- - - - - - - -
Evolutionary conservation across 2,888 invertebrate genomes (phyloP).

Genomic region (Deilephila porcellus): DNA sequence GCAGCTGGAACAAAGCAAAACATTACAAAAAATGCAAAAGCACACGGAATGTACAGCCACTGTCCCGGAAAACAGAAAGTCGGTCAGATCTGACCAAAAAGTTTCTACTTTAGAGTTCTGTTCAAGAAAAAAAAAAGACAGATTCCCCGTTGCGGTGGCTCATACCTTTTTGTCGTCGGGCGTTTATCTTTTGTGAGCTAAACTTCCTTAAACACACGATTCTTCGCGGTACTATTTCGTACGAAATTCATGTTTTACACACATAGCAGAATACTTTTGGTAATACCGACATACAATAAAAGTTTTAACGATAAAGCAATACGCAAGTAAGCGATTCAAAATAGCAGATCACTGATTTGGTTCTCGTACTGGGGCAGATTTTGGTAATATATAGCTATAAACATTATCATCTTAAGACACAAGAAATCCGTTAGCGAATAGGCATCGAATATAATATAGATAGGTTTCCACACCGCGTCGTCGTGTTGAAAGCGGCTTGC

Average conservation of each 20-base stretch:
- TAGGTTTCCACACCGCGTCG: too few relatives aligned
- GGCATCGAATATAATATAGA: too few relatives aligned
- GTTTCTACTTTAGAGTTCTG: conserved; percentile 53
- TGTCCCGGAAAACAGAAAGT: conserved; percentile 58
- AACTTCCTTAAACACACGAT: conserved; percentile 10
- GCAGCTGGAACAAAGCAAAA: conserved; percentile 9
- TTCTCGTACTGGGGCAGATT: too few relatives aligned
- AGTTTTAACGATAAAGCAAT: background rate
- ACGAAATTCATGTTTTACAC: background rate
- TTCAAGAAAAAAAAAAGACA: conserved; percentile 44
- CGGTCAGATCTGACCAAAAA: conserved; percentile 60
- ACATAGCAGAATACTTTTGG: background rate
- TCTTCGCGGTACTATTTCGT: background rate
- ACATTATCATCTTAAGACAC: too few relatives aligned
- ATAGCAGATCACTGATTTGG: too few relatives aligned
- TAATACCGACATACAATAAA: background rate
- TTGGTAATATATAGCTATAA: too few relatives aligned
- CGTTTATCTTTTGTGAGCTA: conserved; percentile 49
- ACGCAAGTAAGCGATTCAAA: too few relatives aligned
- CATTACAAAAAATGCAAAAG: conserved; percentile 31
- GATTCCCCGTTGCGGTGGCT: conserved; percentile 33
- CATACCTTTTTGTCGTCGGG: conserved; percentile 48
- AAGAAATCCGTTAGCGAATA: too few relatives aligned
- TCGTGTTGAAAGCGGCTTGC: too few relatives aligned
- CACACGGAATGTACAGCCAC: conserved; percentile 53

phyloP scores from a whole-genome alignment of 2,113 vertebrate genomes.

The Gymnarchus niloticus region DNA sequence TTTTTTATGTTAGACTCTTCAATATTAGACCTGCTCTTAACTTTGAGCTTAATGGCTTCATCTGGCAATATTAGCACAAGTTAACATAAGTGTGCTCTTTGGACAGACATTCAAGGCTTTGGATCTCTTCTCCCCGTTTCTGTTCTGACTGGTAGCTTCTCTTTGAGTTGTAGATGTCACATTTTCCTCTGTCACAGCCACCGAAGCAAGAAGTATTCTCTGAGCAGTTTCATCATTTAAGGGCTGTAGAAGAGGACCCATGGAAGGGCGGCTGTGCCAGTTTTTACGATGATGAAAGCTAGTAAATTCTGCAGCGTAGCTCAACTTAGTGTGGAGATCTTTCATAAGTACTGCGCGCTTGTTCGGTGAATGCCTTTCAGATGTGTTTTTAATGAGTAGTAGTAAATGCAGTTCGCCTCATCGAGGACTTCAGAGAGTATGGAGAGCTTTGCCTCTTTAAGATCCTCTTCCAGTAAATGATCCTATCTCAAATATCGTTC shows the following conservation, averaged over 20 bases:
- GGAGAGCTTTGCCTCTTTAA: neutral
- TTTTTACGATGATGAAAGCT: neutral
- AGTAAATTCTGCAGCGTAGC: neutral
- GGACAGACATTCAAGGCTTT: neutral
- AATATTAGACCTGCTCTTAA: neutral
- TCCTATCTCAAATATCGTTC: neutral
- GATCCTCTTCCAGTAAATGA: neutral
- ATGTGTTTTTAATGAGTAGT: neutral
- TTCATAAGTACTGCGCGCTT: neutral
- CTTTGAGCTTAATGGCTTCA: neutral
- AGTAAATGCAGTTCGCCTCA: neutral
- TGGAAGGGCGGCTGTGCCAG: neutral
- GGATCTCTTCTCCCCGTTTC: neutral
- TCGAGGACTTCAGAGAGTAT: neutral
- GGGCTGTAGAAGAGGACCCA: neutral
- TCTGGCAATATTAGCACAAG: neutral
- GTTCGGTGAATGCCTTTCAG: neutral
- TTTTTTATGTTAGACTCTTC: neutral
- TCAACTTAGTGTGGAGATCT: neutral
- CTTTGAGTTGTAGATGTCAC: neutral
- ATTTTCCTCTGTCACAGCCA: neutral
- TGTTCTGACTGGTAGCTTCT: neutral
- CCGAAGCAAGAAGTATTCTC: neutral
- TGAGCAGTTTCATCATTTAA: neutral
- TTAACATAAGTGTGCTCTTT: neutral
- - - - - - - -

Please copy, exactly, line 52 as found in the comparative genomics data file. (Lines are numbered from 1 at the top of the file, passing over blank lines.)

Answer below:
- TGTTCTGACTGGTAGCTTCT: neutral